Free the period: Why some women choose to free-bleed
Joelle Barron isn't afraid of a little menstrual blood.
"I just always was more comfortable without anything on," said Barron, now 26, a writer and doula who lives in Kenora, Ont. "(Though I) ruined lots of underwear and sheets."
Barron is part of the free bleeding movement, in which women go without tampons, pads or other fluid-barriers and let their period blood flow. The act might seem radical, considering how few people even speak openly about menstruation, but free bleeding is now receiving mainstream attention, thanks to the likes of Kiran Gandhi, the former drummer for singer M.I.A., who ran the London Marathon while free bleeding in 2015, and others. In Toronto, photographer Rupi Kaur spoke out after Instagram removed a photo of her wearing period-stained pants in 2015, forcing the site to apologize. Most recently, Texas yoga instructor Steph Gongora posted a video of herself bleeding while practising yoga in white leggings on Instagram. The video garnered more than 500,000 views.
Still – why do it?
For many free bleeders, the answer is three-fold: they don't like the feeling of wearing pads or tampons, they want to help the environment by avoiding disposable products and they want to normalize menstruation, forcing society to get comfortable with the fact that women bleed from their vaginas.
For Barron – who uses the gender neutral pronoun "they" – it's these three things, plus, they just like menstruating. "I find my ability to grow people inside of me to be really, really cool," said Barron, who has a 2-year-old. "Every time I get my period it feels like a celebration of that."
When Barron was a teen, they free bled because they didn't like tampons or pads and didn't want to contribute to environmental waste. They kept the practise to themselves, believing others would think it "gross". But at age 20, they read Cunt: A Declaration of Independence by Inga Muscio, in which Muscio discusses the patriarchal constructs around periods and how women are made to feel menstruation is shameful. Barron started to understand free bleeding could be political too.
"Society, in general, is really fearful of menstruation and people who menstruate," Barron said. "This is a bodily function that we're told is gross and that we have to conceal."
Today, more women are speaking out when they feel period-shamed.
In one high-profile incident, women fired back at now-U.S. President Donald Trump after he appeared to imply reporter Megyn Kelly was on her period when she questioned him during a debate.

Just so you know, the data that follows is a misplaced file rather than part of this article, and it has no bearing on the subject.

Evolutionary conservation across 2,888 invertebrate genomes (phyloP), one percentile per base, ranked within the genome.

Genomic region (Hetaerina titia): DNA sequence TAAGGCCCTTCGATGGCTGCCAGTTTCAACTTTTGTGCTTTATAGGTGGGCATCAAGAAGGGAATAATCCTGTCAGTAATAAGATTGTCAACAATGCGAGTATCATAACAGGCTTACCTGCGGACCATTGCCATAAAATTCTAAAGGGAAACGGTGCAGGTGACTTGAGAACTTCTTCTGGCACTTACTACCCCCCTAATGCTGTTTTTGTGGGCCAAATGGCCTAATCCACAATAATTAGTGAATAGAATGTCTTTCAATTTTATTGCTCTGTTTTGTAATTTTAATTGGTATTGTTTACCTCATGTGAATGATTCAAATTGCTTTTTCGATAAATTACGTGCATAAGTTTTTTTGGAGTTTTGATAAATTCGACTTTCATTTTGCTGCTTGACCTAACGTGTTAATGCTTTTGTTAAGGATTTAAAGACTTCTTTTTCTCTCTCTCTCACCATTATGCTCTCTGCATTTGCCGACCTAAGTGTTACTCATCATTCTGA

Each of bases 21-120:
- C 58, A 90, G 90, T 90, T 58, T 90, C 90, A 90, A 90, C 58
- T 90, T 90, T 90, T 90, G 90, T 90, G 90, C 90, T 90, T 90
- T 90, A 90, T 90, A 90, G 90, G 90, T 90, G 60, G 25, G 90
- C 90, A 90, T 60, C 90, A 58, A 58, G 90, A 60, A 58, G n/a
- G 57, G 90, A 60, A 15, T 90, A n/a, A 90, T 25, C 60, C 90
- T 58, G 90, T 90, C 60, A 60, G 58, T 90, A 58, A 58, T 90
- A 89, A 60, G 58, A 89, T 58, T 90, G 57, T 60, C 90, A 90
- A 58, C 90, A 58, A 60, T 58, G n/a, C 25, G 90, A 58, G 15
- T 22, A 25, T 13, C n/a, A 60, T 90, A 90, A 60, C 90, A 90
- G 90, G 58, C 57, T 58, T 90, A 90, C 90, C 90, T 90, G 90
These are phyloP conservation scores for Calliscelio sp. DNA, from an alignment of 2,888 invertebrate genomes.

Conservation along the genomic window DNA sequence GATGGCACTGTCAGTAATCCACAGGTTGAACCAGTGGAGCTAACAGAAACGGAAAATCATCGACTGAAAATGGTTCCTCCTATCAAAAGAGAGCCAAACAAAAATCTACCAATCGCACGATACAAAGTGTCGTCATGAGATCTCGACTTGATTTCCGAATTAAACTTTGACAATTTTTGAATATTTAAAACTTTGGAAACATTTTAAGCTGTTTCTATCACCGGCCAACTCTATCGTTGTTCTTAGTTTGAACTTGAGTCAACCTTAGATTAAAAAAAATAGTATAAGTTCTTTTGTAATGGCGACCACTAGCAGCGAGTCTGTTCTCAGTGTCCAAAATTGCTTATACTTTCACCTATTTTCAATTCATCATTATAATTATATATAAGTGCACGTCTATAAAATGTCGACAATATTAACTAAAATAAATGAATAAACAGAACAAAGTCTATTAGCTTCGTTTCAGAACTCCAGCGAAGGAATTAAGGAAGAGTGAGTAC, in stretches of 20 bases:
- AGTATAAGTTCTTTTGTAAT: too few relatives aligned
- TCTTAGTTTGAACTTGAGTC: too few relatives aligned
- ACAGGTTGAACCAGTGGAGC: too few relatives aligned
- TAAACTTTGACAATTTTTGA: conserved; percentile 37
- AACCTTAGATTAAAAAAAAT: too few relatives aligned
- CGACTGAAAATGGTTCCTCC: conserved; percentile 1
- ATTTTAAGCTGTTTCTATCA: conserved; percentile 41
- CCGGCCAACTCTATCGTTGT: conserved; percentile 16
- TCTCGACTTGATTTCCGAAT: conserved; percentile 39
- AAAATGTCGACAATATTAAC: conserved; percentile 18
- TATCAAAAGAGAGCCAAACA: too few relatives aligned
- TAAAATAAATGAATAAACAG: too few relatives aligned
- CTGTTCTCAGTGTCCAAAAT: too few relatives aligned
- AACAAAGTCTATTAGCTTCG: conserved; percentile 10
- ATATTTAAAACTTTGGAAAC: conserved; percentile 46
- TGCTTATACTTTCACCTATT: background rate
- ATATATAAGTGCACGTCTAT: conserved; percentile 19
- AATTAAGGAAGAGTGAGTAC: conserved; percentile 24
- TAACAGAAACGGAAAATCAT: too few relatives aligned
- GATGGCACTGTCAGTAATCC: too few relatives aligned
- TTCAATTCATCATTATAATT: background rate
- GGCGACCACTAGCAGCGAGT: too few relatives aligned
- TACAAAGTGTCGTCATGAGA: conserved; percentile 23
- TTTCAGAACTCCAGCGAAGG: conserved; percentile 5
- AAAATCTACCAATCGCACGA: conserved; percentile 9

"Menstruation is a natural process just like peeing and pooping and getting mud on your shoe," said Jerilynn Prior, a professor of endocrinology at the University of British Columbia and founder of CeMCOR, The Centre for Menstrual Cycle and Ovulation Research. "It's just part of life."
Prior said it's taken too long for society to get comfortable talking about menstruation. She sees the free bleeding movement as pushing society towards that point.
While there's no real health benefit to free bleeding over wearing tampons – aside from eliminating the possibility of toxic shock syndrome, which is rare and unlikely to occur if women use tampons as directed – Prior said some women are just more comfortable without any sanitary products blocking their flow.
One new product, called Thinx "period-proof" underwear, is now on the forefront of helping women who want to bleed without sanitary products. The underwear costs between $24-$38 USD depending on the style and coverage, and are washable and reusable. They can be worn with or without tampons or menstrual cups. According to the Thinx website, it uses "anti-microbial, moisture-wicking, absorbent, and leak-resistant" technology to help absorb menstrual blood.
"To be honest I don't think I really liked the experience," said Erin, a 35-year-old Torontonian who used Thinx underwear and asked to only use her first name for privacy reasons. "It doesn't feel good. You can tell that it feels wet."
Erin said she initially tried Thinx six months ago because she wanted to reduce the waste that accompanies traditional tampons and pads. But she disliked both the wetness and odour that she experienced when wearing Thinx and now only wears the specialized underwear when she knows her period is about to come, or on light days. The rest of the time she uses an organic, applicator-free cotton tampon.
As for Barron, free bleeding is still best. To manage blood at home, Barron sits on a towel and changes their underwear as needed. When leaving home, they wear a reusable menstrual cup to catch the blood.
"I'm not brave enough to have a big blood stain on my butt," they said. However, "I honestly can't remember a time ever in my life that I've actually bled through my pants."
In the end, it's all about choice and comfort. Period.
Katrina Clarke is a Toronto-based journalist who writes about relationships, health, technology and social trends. Find her on Twitter at @KatrinaAClarke.